Whether you’re heading on a summer road trip or just running errands with young children along for the ride, be sure they are safe with a free car seat fitting and safety check.

Richard Giles, certified child safety seat technician serving Lincoln County, is available to check the safety and correct fitting of your child’s seat, by appointment and without charge.

“Car crashes are the leading cause of accidental death of children under the age of 13,” Giles said. “By using an appropriate restraint system and using it correctly, you can greatly decrease the risk of injury or death to your child.”

Laws vary from state to state. In Oregon, children who weigh more than 40 pounds or who have reached the upper weight limit for their forward-facing car seat must use a child seat with harness or a booster seat until they are 4-feet, 9-inches tall, or when they turn 8 years of age.

Buckling children in car seats that are appropriate to the child’s age and size can reduce the risk of serious and fatal injuries to infants by 71 percent and to toddlers by 54 percent, Giles said, while the use of a booster seat reduces the risk for serious injury by 45 percent for children ages 4 to 8, when compared with seat belt use alone.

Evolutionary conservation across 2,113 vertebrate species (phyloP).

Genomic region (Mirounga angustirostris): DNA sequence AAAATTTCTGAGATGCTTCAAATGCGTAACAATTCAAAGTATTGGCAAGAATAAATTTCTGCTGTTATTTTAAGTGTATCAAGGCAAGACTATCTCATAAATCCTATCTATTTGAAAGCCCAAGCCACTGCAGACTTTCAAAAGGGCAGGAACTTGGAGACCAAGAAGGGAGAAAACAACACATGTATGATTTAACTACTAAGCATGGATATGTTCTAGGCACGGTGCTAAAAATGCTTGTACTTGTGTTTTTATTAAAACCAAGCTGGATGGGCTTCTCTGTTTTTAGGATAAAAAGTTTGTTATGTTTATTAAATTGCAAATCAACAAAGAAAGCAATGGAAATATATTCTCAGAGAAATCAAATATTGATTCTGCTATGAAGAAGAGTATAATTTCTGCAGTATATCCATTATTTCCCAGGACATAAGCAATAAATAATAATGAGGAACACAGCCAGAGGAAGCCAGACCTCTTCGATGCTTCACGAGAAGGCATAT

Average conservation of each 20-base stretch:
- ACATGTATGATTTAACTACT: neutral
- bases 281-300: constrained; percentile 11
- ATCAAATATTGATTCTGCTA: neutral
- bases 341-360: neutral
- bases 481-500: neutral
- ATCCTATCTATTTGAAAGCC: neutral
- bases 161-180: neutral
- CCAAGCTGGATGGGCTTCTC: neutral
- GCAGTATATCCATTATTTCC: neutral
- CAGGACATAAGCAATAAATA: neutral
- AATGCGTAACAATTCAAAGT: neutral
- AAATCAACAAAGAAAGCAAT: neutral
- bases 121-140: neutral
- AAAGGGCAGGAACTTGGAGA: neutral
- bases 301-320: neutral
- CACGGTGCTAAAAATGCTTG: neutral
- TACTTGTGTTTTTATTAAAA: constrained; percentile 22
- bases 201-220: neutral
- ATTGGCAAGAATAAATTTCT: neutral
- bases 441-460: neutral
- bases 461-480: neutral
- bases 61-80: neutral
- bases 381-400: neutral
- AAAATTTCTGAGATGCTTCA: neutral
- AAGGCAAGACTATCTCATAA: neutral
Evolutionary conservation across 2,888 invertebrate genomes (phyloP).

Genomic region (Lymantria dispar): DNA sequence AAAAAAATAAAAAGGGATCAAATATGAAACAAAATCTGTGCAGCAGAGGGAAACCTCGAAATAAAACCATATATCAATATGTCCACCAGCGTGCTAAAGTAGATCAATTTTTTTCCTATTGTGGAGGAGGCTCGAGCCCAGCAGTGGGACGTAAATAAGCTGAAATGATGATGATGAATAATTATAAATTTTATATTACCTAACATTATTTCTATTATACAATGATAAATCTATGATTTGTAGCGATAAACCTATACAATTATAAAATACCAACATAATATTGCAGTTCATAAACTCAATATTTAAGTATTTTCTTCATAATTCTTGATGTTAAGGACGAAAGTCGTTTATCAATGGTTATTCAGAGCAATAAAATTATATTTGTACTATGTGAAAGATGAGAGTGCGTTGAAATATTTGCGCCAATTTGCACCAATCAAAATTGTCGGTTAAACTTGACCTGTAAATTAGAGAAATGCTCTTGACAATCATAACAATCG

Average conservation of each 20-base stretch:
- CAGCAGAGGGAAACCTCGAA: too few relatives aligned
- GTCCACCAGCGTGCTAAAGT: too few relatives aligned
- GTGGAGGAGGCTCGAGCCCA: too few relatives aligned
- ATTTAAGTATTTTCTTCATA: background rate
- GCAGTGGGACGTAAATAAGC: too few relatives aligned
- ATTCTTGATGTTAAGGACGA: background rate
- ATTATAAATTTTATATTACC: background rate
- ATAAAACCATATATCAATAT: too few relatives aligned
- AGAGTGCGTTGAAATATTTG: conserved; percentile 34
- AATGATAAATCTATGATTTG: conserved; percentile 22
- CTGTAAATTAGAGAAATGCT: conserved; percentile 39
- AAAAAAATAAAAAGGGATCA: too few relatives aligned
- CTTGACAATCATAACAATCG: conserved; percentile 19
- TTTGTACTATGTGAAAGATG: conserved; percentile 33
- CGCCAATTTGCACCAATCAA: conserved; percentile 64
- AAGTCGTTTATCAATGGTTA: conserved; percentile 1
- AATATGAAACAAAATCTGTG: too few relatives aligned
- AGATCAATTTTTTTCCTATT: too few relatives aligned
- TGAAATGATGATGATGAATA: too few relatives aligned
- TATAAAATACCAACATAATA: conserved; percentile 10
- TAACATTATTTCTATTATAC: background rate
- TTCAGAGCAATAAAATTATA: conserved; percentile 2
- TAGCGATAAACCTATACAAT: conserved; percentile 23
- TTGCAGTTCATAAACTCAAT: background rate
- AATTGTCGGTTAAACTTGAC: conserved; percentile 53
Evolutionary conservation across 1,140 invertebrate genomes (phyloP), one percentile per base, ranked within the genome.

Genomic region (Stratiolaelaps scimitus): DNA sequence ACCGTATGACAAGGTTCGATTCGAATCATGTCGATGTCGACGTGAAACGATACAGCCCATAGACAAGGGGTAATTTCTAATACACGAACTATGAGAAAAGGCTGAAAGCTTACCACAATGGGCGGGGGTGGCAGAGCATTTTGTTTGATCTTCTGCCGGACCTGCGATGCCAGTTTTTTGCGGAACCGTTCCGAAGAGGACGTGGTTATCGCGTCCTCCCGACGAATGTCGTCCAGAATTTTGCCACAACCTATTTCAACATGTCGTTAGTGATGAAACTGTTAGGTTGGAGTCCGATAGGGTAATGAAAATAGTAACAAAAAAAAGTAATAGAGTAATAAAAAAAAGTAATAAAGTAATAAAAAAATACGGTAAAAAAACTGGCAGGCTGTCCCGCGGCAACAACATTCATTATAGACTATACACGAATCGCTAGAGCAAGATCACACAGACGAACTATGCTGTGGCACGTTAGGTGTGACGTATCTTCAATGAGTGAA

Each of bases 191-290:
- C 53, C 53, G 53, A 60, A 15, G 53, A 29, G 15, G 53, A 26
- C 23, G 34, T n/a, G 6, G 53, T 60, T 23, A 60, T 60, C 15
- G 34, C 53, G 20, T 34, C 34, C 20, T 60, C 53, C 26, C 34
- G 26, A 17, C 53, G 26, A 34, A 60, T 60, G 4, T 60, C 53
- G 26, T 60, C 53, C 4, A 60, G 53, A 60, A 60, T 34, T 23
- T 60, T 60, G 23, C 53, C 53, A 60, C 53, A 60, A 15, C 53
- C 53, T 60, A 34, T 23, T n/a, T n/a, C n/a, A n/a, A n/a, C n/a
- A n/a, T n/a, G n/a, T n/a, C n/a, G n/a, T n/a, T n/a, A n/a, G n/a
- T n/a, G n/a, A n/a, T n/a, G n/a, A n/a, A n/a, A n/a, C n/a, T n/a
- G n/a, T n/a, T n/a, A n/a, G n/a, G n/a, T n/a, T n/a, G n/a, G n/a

For more information or to schedule a free appointment, call or text Giles at 541-961-3566, or send an email to coastcarseats@gmail.com.

This safety program is supported by Samaritan Pacific Communities Hospital and Pacific Communities Health District Foundation. Other sponsors include the Oregon Department of Transportation, State Farm Insurance and Arctic Circle.

(0) comments

Welcome to the discussion.

Keep it Clean. Please avoid obscene, vulgar, lewd, racist or sexually-oriented language.
Don't Threaten. Threats of harming another person will not be tolerated.
Be Truthful. Don't knowingly lie about anyone or anything.
Be Nice. No racism, sexism or any sort of -ism that is degrading to another person.
Be Proactive. Use the 'Report' link on each comment to let us know of abusive posts.
Share with Us. We'd love to hear eyewitness accounts, the history behind an article.